Fellow ex-CityBeat writer Eric Himmelsbach has a review of How the Beatles Destroyed Rock 'N' Roll, a nonfiction pop history by Elijah Wald, in the Los Angeles Times this week. From Himmelsback's recounting, it looks like Wald argues that the Beatles represent rock 'n' rolls' move away from the dance floor and away from black music in the mid-1960s. On that point I can't disagree. Himmelsbach writes:
... All music has shared a common thread: Underlying pop music's evolution, from ragtime on through hip-hop, has been the influence of black musicians. Black musicians usually give, Wald's book suggests, and white listeners are happy to take. That is, until the dreaded rock 'n' roll came along and cast aside African American influences like litter on the highway.
And he quotes Wald: "'... the Beatles destroyed rock 'n' roll, turning it from a vibrant (or integrated) dance music into a vehicle for white pap and pretension.'"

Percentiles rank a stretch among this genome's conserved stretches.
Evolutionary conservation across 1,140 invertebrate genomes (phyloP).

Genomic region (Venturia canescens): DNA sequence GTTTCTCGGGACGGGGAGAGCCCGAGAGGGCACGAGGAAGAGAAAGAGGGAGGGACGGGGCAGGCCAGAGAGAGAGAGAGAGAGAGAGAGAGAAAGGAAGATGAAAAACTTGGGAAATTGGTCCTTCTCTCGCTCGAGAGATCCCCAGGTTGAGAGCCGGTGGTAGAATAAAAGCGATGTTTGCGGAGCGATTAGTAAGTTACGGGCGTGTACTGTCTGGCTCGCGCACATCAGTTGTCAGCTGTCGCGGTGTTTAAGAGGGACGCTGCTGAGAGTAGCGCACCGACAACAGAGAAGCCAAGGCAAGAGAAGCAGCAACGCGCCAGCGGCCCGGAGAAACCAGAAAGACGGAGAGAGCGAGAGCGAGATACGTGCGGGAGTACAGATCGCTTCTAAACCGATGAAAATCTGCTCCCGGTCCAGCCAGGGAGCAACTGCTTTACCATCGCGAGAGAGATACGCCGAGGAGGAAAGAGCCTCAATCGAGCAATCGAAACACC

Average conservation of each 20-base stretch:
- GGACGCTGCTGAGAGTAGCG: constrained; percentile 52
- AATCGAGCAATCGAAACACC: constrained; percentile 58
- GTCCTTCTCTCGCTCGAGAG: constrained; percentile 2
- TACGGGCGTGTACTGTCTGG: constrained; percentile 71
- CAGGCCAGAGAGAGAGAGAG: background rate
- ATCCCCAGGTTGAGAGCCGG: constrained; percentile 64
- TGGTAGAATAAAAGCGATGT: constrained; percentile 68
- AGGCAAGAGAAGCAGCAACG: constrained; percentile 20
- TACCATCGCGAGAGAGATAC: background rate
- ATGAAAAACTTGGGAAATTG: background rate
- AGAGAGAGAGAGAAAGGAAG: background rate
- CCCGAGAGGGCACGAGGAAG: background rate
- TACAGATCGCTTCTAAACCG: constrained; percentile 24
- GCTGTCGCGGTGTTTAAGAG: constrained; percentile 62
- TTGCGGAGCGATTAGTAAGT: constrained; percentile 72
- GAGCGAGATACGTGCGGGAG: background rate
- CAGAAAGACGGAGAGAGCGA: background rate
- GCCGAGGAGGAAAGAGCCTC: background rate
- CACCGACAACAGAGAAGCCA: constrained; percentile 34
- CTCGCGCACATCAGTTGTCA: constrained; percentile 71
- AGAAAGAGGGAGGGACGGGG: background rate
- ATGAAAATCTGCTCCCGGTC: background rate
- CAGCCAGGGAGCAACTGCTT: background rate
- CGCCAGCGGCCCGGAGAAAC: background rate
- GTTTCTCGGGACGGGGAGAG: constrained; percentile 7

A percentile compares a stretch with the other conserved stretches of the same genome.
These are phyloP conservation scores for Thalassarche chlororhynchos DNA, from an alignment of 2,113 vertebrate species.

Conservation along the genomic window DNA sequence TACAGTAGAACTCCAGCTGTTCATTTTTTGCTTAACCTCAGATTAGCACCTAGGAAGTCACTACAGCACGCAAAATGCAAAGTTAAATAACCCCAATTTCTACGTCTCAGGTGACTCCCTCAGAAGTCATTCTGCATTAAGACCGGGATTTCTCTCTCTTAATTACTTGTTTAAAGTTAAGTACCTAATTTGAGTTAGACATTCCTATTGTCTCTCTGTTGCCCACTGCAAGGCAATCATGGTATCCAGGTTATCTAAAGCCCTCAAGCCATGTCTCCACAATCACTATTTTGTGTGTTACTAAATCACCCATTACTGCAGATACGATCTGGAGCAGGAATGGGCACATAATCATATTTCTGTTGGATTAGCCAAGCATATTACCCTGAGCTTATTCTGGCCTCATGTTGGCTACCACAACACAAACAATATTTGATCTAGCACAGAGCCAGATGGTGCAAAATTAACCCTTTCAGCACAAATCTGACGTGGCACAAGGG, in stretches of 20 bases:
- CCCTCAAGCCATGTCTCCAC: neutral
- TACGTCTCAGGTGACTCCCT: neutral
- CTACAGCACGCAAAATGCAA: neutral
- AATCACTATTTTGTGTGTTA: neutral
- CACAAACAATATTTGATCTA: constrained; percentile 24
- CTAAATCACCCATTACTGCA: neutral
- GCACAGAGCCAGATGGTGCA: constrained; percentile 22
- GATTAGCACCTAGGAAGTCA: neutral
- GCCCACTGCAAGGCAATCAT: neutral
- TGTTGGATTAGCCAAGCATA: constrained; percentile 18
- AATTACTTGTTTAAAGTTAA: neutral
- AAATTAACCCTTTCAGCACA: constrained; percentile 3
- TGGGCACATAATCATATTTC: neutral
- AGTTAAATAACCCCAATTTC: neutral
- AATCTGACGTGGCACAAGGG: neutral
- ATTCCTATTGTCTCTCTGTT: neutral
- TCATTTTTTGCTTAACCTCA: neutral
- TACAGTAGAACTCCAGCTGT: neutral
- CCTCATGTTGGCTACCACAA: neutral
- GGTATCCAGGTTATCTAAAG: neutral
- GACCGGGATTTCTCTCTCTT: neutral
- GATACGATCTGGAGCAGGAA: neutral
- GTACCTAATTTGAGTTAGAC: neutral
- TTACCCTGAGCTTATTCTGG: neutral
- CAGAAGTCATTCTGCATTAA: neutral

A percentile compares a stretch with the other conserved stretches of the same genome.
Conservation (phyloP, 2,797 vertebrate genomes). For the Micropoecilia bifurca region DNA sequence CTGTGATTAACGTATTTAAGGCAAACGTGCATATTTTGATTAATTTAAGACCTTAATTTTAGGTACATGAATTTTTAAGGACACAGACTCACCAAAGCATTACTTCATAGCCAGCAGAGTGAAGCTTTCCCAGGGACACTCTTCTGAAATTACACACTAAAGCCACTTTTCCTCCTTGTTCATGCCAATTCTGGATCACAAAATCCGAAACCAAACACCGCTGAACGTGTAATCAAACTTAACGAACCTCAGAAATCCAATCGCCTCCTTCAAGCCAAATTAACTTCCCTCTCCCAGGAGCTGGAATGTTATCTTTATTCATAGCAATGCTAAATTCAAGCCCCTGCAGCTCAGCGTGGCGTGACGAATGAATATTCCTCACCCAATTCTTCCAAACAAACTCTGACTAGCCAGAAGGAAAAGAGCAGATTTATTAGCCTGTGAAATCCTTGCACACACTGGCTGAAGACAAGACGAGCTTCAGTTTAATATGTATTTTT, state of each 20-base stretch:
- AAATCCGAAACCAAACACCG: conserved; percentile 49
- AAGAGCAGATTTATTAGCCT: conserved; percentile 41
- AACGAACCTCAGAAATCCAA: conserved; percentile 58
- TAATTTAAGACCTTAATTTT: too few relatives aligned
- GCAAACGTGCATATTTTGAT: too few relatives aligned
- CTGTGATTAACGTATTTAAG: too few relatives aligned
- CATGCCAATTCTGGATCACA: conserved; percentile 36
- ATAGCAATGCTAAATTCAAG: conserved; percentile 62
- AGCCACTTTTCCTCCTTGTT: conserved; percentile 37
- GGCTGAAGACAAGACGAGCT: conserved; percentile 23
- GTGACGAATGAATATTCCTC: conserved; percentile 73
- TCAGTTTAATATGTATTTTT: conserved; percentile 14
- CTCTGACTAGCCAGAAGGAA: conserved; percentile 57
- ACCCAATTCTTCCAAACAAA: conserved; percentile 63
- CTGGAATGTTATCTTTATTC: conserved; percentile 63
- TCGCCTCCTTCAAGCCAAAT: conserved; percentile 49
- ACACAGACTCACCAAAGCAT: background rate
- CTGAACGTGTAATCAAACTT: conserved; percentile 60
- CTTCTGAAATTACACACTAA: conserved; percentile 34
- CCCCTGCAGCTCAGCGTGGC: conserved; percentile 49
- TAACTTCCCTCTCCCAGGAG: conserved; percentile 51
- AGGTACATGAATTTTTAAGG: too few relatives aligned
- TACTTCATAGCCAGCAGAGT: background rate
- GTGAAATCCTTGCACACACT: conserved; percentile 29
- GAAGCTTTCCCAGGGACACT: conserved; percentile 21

Maybe "destroyed" is the wrong word. The Beatles certainly helped fracture popular music and take it away from the dance floor, where it rarely returned. The mechanism, in part, was the misogynation of rock, for sure. For me, rock died a long time ago. I don't blame the Beatles, however. I think they tried to keep it evolving and, in fact, experimented with electronics, looping ("No. 9") and minimalism. It wasn't until the late '70s, when punk had its day and hair metal began repeating and exaggerating the staples of rock did the genre hit a creative wall. By that time, however, too much was invested in the rock industry, and the culture conglomerates kept it going even as disco, hip-hop and techno took over pop innovation in the 1970s and 1980s. My take.